The Convenience Store

“Ginny,” a voice whispers. Hot and sour breath hits my face. “Wake up, darling.”

I open my eyes and see Dad standing over me, swaying. The room is dark. The digital clock says 5:30.

“What’s going on?” I say.

“I’m taking you on an adventure.”

“Is Mum coming?”

“No, no, it’s just for the two of us. Come on, take your coat.”

He hands me my puffy blue jacket, but I don’t put it on. Mum doesn’t like when Dad takes me places without telling her.

Dad must guess what I’m thinking, because he says, “Don’t worry, Gin. We won’t be gone long, and when we get back we’ll tell Mum all about what we did. Alright?”

I look at him, deciding. “We’ll tell Mum?”

“We’ll tell her everything.”

“Okay.” I put the jacket on over my pink pajama top.

“That’s a good girl. Now, put on your shoes and let’s go.”

Dad stumbles out of the room, and I slip on my favourite shoes: brown boots with sparkly white laces. Mum got them for me at Barnardo’s, and they fit almost perfectly. I go out into the hall, where Dad is standing with a plastic bottle of Strongbow in his hand. I don’t know why he drinks that stuff so much. Once, when nobody was looking, I took a sip, and it tasted horrible, like crusty old bubblegum scraped off the street.

“Right, off we go then.” Dad drops the bottle onto the ground. The top isn’t on, so cider sloshes everywhere, covering the cracked tile floor. I jump out of the way so none will get on my boots.

Outside, the city streets are empty — the world quiet and dark. Two blocks from our flat, we reach our destination: the convenience store Dad co-owns. Inside, he flicks on the lights, illuminating the rows of sweets, crisps, soda, and alcohol. I’m hit with the smell that the place always has, the same one that’s on Dad when he hugs me: beer and old cigarettes and sweat.

“You’re in for a treat,” Dad says. “I want you to go to the sweets aisle and take anything you want.”

“Anything?” I ask.

Dad nods. “The more the better.”

I immediately run to the aisle, and I grab Cadbury bars in shiny purple wrappers and Wine Gums that squish underneath my fingers. As I gather my treats, Dad opens a bottle of beer and shouts, “Come on, take more, it’s a closeout sale and everything must go!”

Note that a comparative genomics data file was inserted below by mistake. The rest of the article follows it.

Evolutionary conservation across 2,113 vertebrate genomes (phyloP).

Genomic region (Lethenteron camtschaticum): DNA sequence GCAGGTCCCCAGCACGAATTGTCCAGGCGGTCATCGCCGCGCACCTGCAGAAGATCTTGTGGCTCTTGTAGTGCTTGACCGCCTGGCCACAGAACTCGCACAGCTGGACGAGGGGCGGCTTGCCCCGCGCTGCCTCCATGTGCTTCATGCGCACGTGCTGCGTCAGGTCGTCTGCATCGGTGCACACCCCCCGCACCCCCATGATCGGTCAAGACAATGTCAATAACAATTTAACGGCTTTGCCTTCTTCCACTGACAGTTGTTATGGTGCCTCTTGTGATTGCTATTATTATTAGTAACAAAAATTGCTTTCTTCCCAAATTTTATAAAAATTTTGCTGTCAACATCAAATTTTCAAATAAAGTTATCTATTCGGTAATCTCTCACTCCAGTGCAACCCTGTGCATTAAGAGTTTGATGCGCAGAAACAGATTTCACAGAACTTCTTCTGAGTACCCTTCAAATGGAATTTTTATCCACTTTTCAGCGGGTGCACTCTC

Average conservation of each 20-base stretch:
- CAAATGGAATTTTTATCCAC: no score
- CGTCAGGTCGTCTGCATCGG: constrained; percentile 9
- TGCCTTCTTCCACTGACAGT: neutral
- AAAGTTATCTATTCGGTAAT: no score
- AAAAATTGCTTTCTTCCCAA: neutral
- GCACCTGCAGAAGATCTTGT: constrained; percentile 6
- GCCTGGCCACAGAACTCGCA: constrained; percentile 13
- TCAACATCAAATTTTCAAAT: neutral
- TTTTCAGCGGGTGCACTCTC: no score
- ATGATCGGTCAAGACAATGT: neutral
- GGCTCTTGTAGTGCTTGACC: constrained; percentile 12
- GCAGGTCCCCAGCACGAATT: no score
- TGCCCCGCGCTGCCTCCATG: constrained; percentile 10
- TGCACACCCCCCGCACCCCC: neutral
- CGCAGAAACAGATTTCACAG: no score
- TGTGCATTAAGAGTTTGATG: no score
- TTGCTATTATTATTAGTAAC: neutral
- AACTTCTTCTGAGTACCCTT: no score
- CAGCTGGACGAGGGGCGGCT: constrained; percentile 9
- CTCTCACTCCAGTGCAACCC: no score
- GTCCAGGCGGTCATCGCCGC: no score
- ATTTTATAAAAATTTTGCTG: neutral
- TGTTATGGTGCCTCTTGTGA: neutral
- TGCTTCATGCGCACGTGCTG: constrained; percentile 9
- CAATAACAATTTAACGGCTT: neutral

While I’m grabbing a bag of Maltesers, a deep, booming voice says, “What the hell is going on here?”

I stop what I’m doing. Mr. Richards, the other owner of the store, stands behind Dad, in front of the doorway that leads up to his flat. Beneath his bushy mustache, his mouth twitches.

“Dad said I could take anything I wanted,” I say.

Mr. Richards turns to Dad. “Is that true?”

“‘Course it is. What’s wrong with letting my kid have a few sweets?”

“They’re not your sweets to give. Ginny, I need you to put everything back where you found it.”

Mr. Richards stares at me with his nostrils flaring over his mustache, and I quickly start placing the sweets back where they had come from

“Come on, Steve, just let her keep a few,” Dad snaps.

“She can have as many as she wants if you pay for them.”

“Like hell I’m paying for them! They’re in my store.”

“It’s not your store anymore. You need to face facts, Alistair. The partnership is over.”

Dad drops his beer bottle onto the ground, shattering it, and he lunges over the counter at Mr. Richards. Mr. Richards ducks, and Dad rams his head into the wall. He screams in pain, holding onto his forehead. Then, he turns to Mr. Richards, his teeth gritted, and tries to hit him, but Mr. Richards steps out of the way, and Dad hits air. Dad throws a few more punches, but none of them come close to their mark. Breathing hard, Dad sinks to the ground.

“I’m calling the police,” Mr. Richards says, pulling out his mobile.

On the ground, Dad cradles his head in his hands, his shoulders hunched and his knees pulled up to his chest. I stare at him from my space in the aisle, which I haven’t moved from. It feels like the only safe spot left in the world. I don’t know what to think, what to do. So I don’t do anything.

As he holds the receiver up to his ear, Mr. Richards looks at me. “Ginny, why don’t you go upstairs and see Mrs. Richards.”

“Is Dad going to be okay?” I ask, my voice cracked and small.

“Everything will be just fine.”

I go past the two men and through the door that leads to the stairway. I don’t look at Dad as I walk past, and he doesn’t say anything to me. Upstairs, Mrs. Richards sits in the kitchen, a cigarette in her hand and pink curlers in her blond hair.

“Alright, love?” she asks.

I shrug, staring at the clean white tile floor. Tears sting my eyes.

“Does your mum know you’re here?”

I shake my head.

“I’m going to ring her, then.”

She trudges out of the room just as sirens start blaring outside. I go to the window over the sink, standing on my tiptoes to be able to see out of it. A policeman drags Dad out of the store. He’s handcuffed and screaming at Mr. Richards, who stands in the doorway, arms crossed over his chest.

When they get to the car, Dad stops struggling and, like he senses me watching, looks up and right at me. He’s still looking at me as the policeman pushes him into the car and as they drive away, down the quiet street. I imagine him staring out the rear window, watching as my face becomes smaller and smaller until I am gone.


About Rachel Shapiro

Rachel Shapiro has a master’s degree in Creative Writing from the University of Edinburgh. She has had a story chosen as a Notable Story in the 2013 Gemini Short Story Contest , and she was a quarter finalist in the Amazon Breakthrough Novel Contest.

>> Rachel Shapiro's author page

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